What do Chinese customers pay attention to when purchasing wine?
Source: Exactdata, 2018
Social Listening: What do Chinese consumers have to say about imported wine?
Australia: Consumers of Australian wine feel that the wine is of medium quality. They would be less willing to pay a high price for an Australian wine.
Source: Zhihu, daxue consulting analysis, consumer perceptions of Australian wine imports in China
France: French wines are considered the highest in terms of quality, the high price is justifiable. Some consumers would prefer to buy French wines but turn to more affordably priced New World wines for approximate quality.
Source: Zhihu, daxue consulting analysis, consumer perceptions of French wine imports in China
Chile: High price performance wines. Not as good as French wines but perceived to be much cheaper. One of the best on the market in terms of quality-price.
Source: Zhihu, daxue consulting analysis, consumer perceptions of Chilean wine imports in China
Italy: Chinese consumers recognize the great diversity in Italian wine. Italian wine is considered easier to drink although its quality is not as high as French wines.
Source: Zhihu, daxue consulting analysis, consumer perceptions of Italian wine imports in China
Spain: Spanish wine is considered to be the most affordable of the big, Old World producers. Performs well for its lower price.
Source: Zhihu, daxue consulting analysis, consumer perceptions of Spanish wine imports in China
Case studies of imported wine brands in China
As an example of how a wine brand can be innovative and gain market share, we will have a look at 2 highly innovative Australian wine brands.
Yellow Tail became #1 brand in the US within 2 years of entering the market. The New World brand didn’t try to challenge the major players of the wine market and adopted a blue ocean strategy whereby they targeted the 88% of the population who weren’t already familiar with drinking wine. The brand successfully made wine seem more like an everyday pleasure rather than a special occasion indulgence. By focusing less on enological terminology/ complexity, above-the-line marketing, and vineyard legacy/ prestige,and focusing more on making selecting a wine easier (having a smaller range), having easy to drink wines, and making drinking wine seem like a fun and adventurous thing to do, rather than a more serious activity They managed to make wine seem more approachable and accessible to the average person.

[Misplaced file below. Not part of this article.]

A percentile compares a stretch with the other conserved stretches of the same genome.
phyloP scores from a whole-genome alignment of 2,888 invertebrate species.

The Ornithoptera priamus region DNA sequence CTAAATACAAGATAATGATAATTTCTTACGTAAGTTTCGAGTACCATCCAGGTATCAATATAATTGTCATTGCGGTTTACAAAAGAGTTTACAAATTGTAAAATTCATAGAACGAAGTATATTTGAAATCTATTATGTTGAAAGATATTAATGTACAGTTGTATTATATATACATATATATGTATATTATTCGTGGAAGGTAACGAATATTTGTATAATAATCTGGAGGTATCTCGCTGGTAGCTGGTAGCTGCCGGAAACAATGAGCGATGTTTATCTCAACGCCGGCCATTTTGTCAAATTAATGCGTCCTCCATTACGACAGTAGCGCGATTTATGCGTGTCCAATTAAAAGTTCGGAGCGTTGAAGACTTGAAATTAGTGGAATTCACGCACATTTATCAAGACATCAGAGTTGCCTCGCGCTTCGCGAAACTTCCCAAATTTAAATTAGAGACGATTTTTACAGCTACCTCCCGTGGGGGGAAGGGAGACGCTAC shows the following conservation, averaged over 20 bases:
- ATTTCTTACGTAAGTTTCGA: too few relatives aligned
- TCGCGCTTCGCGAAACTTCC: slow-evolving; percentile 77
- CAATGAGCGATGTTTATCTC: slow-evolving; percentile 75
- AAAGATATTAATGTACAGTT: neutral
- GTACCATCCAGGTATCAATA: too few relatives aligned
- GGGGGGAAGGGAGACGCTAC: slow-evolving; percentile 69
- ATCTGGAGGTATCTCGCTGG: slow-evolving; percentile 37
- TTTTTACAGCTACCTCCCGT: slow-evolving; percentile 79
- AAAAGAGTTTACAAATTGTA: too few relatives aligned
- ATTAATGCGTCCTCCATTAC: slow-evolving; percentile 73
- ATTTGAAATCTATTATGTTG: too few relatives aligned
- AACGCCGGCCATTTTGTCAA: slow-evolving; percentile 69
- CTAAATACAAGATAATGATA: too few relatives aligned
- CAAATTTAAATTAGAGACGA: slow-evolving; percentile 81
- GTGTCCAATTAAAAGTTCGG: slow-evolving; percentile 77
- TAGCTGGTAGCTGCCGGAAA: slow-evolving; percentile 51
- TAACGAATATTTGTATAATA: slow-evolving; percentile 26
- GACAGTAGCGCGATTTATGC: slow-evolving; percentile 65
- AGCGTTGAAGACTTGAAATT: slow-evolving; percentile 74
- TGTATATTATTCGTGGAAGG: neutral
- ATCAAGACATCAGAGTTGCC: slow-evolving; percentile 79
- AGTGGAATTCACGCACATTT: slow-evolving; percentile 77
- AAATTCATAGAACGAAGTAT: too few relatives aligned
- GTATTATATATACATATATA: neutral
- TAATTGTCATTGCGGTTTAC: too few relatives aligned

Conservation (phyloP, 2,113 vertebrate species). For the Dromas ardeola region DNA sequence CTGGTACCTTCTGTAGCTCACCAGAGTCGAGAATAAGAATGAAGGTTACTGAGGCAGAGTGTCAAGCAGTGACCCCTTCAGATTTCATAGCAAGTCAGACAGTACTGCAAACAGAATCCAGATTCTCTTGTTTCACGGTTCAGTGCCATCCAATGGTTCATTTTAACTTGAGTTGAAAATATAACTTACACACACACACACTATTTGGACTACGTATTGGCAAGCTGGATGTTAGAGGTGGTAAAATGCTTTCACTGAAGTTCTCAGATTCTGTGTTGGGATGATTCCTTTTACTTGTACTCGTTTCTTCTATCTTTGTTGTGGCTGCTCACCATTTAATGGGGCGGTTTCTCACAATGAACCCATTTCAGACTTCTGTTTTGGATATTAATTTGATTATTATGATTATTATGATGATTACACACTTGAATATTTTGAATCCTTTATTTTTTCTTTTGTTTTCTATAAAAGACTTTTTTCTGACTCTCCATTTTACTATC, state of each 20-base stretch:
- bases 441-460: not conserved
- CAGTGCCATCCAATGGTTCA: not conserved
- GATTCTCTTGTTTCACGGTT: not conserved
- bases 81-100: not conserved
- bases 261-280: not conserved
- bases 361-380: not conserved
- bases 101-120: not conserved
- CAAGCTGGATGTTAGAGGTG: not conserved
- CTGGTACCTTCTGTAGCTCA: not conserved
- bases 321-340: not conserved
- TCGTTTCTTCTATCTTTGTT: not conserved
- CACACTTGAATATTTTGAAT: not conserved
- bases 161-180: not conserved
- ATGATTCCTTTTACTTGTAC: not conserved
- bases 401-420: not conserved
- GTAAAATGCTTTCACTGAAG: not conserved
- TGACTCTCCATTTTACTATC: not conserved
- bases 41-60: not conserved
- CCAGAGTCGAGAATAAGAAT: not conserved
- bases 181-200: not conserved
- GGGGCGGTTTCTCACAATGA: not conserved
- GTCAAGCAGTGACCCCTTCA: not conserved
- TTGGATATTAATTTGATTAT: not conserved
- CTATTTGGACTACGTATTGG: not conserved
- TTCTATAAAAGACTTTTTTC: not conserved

Source:Alibaba.com, Yellow Tail Wine in China
By reducing the factors that the competition had long competed on and by creating new factors the competition had never offered, the Australian wine brand had made the competition irrelevant.
There are lessons to be taken for any brand thinking about entering China. The market for wine in China shares similarities with that of the US in the early 2000s.
Penfolds adopted a specific name and color tailored towards the Chinese market. They relocated their Eurasian office to Shanghai to be closer to and capitalize on the large, affluent market. They have opened several Penfolds stores in China.
Penfolds is translated into 奔富 in Chinese, which means ‘Towards prosperity’. It fits the Chinese mindset of pursuing ‘good omen’.
The outer package and bottle package of Penfolds are red in color, with is seen as a lucky color in China. Thus, making it suitable for many occasions like festivals and weddings.
In 2014, Penfolds moved its Eurasian office to Shanghai. In the following years, Penfolds made a lot of promotional activities tailored for the market, such as luxury wine tastings. Also, Australian winery tours were offered targeting high-end Chinese consumers.
Since 2017, Penfolds Winery has successively opened direct-sale stores in several cities in China to directly approach the consumers.
Takeaways of China’s wine import market
- Wine imports in China come mostly from Australia, France, Chile, Italy, and Spain.
- Wine imports from Europe face a 14% tariff and have been losing market share to New World brands
- New World wine brands in China have often have a 0% tariff and have gained considerable market share. This trend is set to continue.